|Protein-Energy Interactions (International Dietary Energy Consultative Group - IDECG, 1991, 437 pages)|
|Amino acid oxidation and food intake|
The manner in which nitrogen balances vary as a function of protein-N intake in adults is illustrated in the upper panel of Figure 1. Three typical conditions are represented: (A) When common foods are consumed, so that dietary protein is accompanied by carbohydrates and fats to the tune of about 150 kcal/g protein-N (i.e., 17% of dietary energy as protein). When no food is consumed, urinary nitrogen excretion is shown here to be about 10 g/d; this amount varies somewhat, depending in particular on the length of the fasting period. (B) When foods high in carbohydrate, but containing essentially no protein, are consumed in amounts sufficient to cover daily energy needs (i.e., - 1500 kcal/d), nitrogen losses are reduced to some 5 g N/d. This corresponds to the minimal or 'obligatory N loss'. Consumption of increasing amounts of protein in addition to the protein-free foods causes the nitrogen balance to become less negative. With an intake of about 12 g of nitrogen/d, the situation is similar to that where usual foods are consumed in amounts covering daily needs, N balance being achieved with intakes of about 12 g of protein-N/d and about 1800 kcal/d. (C) When only protein is consumed, nitrogen balances are less negative than during total food deprivation, but ingestion of 12 g of protein-N per day is not sufficient to achieve N balance. Nitrogen balance can be approached even while the energy balance remains markedly negative, but substantially higher protein intakes are required. This situation is commonly encountered during a 'protein-sparing modified fast', where, after one week of adaptation, a dose of 1.5 g protein/kg body weight/d is generally sufficient to maintain N balance (LINDNER and BLACKBURN, 1976). In subjects affected by trauma or disease, the three curves are all shifted downward, as these conditions bring about increased protein breakdown to amino acids as well as a more rapid amino acid oxidation (KINNEY and ELWYN, 1983). In protein-depleted individuals, on the other hand, N balances are generally less negative and they become more markedly positive during reconvalescence than in well-fed subjects, so that the three curves shown in the upper panel of Figure 1 are shifted upward in such conditions (WATERLOW, 1987). However, even then, N balances do not rise much above a few grams of protein-N retained per day, regardless of the fact that protein and other nutrients may be consumed (or infused parenterally) in amounts greatly exceeding protein and energy requirements (KINNEY and ELWYN, 1983).
Upper panel: Nitrogen balances in adults as a
function of protein nitrogen intake: (A) when consuming mixed foods (-),
(B) 1500 kcal/d of non-protein energy plus variable amounts of protein (-), or
(C) only protein (---).
Lower panel: Nitrogen excretion rates as a
function of protein-N intakes, as implied by the nitrogen balances shown in the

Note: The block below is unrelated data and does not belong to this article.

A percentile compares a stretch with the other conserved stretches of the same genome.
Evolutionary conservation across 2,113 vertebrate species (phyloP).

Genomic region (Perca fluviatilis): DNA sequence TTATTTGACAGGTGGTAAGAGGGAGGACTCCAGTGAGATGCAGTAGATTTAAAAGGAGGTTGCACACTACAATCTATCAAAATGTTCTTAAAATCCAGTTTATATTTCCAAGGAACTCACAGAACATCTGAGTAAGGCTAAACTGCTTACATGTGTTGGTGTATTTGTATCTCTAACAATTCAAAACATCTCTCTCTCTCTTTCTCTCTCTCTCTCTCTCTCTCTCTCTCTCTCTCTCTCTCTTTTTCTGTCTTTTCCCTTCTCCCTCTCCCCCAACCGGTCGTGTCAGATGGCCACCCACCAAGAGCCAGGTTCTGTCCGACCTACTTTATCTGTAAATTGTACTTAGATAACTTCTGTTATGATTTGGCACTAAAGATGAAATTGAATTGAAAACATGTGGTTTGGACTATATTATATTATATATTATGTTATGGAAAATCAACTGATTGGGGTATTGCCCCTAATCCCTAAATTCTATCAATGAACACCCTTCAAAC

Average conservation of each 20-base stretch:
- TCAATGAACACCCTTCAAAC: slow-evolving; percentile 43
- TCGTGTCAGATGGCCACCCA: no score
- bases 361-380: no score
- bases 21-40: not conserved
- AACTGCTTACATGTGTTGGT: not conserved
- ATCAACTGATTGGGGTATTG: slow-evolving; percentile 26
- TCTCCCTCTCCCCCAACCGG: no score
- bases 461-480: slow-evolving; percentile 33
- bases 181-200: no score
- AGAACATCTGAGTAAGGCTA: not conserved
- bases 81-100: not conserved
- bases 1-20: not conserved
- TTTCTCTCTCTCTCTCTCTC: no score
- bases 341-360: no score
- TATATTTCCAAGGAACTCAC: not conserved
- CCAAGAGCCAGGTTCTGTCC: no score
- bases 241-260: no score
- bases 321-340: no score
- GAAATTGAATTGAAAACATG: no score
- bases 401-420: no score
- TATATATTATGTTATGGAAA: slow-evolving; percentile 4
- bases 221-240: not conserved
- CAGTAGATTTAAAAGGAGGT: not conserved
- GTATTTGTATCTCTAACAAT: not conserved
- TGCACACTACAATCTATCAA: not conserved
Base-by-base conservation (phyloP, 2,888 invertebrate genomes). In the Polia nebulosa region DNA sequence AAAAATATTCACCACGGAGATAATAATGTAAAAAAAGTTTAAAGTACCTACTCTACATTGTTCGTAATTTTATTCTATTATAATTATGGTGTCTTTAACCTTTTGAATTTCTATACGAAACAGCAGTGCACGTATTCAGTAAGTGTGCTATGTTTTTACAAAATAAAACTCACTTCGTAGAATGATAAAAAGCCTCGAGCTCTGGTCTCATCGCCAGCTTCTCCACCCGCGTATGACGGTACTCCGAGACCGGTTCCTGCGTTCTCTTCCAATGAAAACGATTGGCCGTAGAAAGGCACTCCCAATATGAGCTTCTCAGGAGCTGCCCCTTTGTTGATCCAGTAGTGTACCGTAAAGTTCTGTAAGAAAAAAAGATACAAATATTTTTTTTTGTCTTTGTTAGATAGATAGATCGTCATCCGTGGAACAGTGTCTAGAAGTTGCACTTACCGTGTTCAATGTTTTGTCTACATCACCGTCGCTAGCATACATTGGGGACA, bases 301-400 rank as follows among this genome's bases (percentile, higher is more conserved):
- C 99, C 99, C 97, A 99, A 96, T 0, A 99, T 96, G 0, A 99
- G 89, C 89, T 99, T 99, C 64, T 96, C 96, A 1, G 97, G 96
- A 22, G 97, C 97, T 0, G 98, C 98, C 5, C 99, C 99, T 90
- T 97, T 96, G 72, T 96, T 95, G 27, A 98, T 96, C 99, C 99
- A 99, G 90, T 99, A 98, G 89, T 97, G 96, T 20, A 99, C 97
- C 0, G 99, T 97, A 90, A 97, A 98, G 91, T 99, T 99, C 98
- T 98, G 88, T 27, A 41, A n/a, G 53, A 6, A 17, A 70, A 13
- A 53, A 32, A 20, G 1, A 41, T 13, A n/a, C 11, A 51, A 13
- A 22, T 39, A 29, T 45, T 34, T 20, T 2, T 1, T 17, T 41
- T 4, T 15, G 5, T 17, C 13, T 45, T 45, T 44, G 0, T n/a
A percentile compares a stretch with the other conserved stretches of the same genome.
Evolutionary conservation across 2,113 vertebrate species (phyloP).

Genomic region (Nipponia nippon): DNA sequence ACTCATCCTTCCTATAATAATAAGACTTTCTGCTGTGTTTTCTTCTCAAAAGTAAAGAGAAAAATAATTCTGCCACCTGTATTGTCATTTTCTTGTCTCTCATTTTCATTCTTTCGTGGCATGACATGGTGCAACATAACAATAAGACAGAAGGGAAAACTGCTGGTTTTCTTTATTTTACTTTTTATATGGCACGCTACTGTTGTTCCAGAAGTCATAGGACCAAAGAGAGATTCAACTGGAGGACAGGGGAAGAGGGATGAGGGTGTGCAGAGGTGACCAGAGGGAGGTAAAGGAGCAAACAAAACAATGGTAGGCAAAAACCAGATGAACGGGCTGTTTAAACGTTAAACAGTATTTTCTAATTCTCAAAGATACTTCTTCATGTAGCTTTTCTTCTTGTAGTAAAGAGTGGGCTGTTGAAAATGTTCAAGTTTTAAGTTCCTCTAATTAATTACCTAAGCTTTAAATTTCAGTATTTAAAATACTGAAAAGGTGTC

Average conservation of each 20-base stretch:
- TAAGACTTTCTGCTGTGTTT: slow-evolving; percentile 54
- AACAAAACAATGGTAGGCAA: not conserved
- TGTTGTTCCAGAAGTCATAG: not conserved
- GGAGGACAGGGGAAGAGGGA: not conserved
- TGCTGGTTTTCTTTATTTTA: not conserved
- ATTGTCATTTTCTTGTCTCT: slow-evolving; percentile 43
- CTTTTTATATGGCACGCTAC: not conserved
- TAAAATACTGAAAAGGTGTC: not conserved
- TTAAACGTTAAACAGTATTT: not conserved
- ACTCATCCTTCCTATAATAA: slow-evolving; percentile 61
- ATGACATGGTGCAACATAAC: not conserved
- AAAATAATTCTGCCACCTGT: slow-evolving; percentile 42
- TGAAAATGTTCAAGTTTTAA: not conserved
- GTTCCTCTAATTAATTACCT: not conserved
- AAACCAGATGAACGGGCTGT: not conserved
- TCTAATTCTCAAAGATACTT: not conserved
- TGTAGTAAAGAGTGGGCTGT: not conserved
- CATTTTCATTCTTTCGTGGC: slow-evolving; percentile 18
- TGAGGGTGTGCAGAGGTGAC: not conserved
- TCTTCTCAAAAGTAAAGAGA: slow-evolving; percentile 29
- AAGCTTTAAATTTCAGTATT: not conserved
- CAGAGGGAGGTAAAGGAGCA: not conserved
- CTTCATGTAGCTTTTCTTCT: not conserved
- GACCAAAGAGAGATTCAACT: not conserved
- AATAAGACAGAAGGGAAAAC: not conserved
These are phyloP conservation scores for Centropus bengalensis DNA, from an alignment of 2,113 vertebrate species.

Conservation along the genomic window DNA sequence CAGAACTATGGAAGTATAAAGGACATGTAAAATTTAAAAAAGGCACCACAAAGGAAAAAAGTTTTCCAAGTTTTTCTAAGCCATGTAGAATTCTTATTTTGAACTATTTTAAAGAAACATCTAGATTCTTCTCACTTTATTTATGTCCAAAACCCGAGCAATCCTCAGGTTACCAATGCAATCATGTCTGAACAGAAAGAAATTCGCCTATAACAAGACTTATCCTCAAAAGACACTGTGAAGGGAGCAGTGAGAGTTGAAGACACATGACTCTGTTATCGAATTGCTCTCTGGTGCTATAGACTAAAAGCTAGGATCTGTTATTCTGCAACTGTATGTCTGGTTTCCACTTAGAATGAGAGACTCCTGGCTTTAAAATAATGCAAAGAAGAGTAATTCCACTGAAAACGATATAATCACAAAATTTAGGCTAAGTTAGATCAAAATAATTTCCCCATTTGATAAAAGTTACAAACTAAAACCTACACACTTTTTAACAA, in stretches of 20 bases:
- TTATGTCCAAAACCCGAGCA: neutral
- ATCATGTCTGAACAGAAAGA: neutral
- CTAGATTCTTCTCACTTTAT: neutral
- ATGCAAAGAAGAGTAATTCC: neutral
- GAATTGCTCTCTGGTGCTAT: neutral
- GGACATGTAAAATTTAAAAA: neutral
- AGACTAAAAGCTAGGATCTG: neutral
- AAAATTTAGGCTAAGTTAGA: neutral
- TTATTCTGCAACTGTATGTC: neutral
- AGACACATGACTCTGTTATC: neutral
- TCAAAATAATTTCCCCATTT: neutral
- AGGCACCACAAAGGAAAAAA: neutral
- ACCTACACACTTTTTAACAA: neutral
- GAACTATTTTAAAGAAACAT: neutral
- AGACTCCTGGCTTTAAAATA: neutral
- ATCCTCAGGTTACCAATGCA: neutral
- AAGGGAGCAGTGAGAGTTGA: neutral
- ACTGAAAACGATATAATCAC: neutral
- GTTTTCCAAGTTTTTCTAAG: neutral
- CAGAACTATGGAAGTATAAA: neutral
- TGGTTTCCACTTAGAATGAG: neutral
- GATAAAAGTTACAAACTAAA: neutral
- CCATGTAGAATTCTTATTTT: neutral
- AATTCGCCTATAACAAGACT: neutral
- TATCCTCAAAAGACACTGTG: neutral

upper panel. (Nitrogen balance is shown by.....)
Restatement of these quite familiar N-balance patterns allows us to examine what they imply about rates of amino acid degradation (lower panel of Figure 1), of which one is generally less well aware. The thin dotted line shows the conditions for which N excretion matches N intake, i.e. when N balance is equal to zero. It can be seen that on high protein and energy intakes, nitrogen excretion increases in direct proportion to further increments in protein intake. On the other hand, amino acid oxidation rates vary substantially when food intake is restricted, as they are then markedly influenced by the availability of other fuels, i.e., glucose, free fatty acids (FFA) and ketone bodies (FLATT and BLACKBURN, 1976). This reflects the fact that maintenance of ATP levels takes priority in all cells, so that any available substrates will be used to regenerate ATP from ADP and phosphate. Consuming carbohydrate to maintain glucose availability reduces the need to obtain energy by amino acid oxidation. Ingestion of some 100 g of carbohydrate per day reduces N excretion by about half, a phenomenon well known as the 'protein-sparing effect of dietary carbohydrate' (GAMBLE, 1946). Unfortunately, influx of exogenous carbohydrates is much less effective in curtailing N losses in the face of disease, even in high doses (KINNEY and ELWYN, 1983). During prolonged starvation, mobilization of endogenous fat reserves can yield enough substrates to meet almost all of the body's energy needs, thanks to the production of ketone bodies by the liver which can be used by the brain instead of glucose (CAHILL, 1970). However, about two weeks of starvation elapse before circulating ketone body levels rise enough for the combined availability of FFA, ß-hydroxy-butyrate and acetoacetate to allow maximal curtailment of amino acid oxidation. Having learned to recognize the importance of energy metabolism on the nitrogen balance, much attention has been focused on the interactions between metabolic fuels, hormone levels and the protein economy (CAHILL, 1971; FLATT and BLACKBURN, 1974). However, the concepts which have evolved and which shape much of our thinking in this area are based primarily on observations made under conditions of protein and/or energy deprivation. They are of little help in explaining the control of amino acid oxidation under conditions of plenty.